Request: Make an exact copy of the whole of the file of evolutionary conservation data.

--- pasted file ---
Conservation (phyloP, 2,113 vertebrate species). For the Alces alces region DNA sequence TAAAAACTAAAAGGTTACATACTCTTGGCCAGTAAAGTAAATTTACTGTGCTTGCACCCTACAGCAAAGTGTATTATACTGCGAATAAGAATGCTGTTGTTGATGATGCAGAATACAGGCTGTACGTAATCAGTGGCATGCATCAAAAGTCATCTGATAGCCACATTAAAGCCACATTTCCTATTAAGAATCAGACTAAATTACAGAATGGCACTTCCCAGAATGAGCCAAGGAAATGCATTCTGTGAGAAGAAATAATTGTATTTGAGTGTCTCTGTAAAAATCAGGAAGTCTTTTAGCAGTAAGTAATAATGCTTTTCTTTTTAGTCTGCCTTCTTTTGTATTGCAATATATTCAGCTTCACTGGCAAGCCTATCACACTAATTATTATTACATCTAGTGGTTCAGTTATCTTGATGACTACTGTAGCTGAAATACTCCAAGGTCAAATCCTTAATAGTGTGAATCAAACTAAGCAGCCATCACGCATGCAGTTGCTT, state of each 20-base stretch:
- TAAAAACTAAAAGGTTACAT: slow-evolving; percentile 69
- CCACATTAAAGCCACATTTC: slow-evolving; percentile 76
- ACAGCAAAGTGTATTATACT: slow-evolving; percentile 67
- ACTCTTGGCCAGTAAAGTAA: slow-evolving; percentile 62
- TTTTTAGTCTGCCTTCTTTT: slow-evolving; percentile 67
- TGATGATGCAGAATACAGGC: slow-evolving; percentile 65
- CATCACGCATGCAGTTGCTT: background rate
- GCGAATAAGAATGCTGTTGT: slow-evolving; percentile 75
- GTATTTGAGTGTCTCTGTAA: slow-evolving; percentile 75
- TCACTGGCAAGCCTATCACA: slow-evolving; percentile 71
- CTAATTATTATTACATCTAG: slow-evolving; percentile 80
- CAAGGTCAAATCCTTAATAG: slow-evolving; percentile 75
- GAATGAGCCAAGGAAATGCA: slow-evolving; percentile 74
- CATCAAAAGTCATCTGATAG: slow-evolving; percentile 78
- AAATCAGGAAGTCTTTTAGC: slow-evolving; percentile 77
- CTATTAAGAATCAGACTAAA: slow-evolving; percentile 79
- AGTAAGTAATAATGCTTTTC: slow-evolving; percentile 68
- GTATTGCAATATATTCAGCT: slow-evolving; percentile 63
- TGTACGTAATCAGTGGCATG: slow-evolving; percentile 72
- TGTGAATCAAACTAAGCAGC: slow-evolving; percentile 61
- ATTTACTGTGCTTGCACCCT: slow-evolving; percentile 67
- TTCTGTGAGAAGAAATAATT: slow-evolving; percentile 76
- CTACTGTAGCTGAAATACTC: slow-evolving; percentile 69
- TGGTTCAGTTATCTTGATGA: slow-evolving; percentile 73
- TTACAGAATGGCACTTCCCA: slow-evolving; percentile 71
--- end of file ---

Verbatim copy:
Conservation (phyloP, 2,113 vertebrate species). For the Alces alces region DNA sequence TAAAAACTAAAAGGTTACATACTCTTGGCCAGTAAAGTAAATTTACTGTGCTTGCACCCTACAGCAAAGTGTATTATACTGCGAATAAGAATGCTGTTGTTGATGATGCAGAATACAGGCTGTACGTAATCAGTGGCATGCATCAAAAGTCATCTGATAGCCACATTAAAGCCACATTTCCTATTAAGAATCAGACTAAATTACAGAATGGCACTTCCCAGAATGAGCCAAGGAAATGCATTCTGTGAGAAGAAATAATTGTATTTGAGTGTCTCTGTAAAAATCAGGAAGTCTTTTAGCAGTAAGTAATAATGCTTTTCTTTTTAGTCTGCCTTCTTTTGTATTGCAATATATTCAGCTTCACTGGCAAGCCTATCACACTAATTATTATTACATCTAGTGGTTCAGTTATCTTGATGACTACTGTAGCTGAAATACTCCAAGGTCAAATCCTTAATAGTGTGAATCAAACTAAGCAGCCATCACGCATGCAGTTGCTT, state of each 20-base stretch:
- TAAAAACTAAAAGGTTACAT: slow-evolving; percentile 69
- CCACATTAAAGCCACATTTC: slow-evolving; percentile 76
- ACAGCAAAGTGTATTATACT: slow-evolving; percentile 67
- ACTCTTGGCCAGTAAAGTAA: slow-evolving; percentile 62
- TTTTTAGTCTGCCTTCTTTT: slow-evolving; percentile 67
- TGATGATGCAGAATACAGGC: slow-evolving; percentile 65
- CATCACGCATGCAGTTGCTT: background rate
- GCGAATAAGAATGCTGTTGT: slow-evolving; percentile 75
- GTATTTGAGTGTCTCTGTAA: slow-evolving; percentile 75
- TCACTGGCAAGCCTATCACA: slow-evolving; percentile 71
- CTAATTATTATTACATCTAG: slow-evolving; percentile 80
- CAAGGTCAAATCCTTAATAG: slow-evolving; percentile 75
- GAATGAGCCAAGGAAATGCA: slow-evolving; percentile 74
- CATCAAAAGTCATCTGATAG: slow-evolving; percentile 78
- AAATCAGGAAGTCTTTTAGC: slow-evolving; percentile 77
- CTATTAAGAATCAGACTAAA: slow-evolving; percentile 79
- AGTAAGTAATAATGCTTTTC: slow-evolving; percentile 68
- GTATTGCAATATATTCAGCT: slow-evolving; percentile 63
- TGTACGTAATCAGTGGCATG: slow-evolving; percentile 72
- TGTGAATCAAACTAAGCAGC: slow-evolving; percentile 61
- ATTTACTGTGCTTGCACCCT: slow-evolving; percentile 67
- TTCTGTGAGAAGAAATAATT: slow-evolving; percentile 76
- CTACTGTAGCTGAAATACTC: slow-evolving; percentile 69
- TGGTTCAGTTATCTTGATGA: slow-evolving; percentile 73
- TTACAGAATGGCACTTCCCA: slow-evolving; percentile 71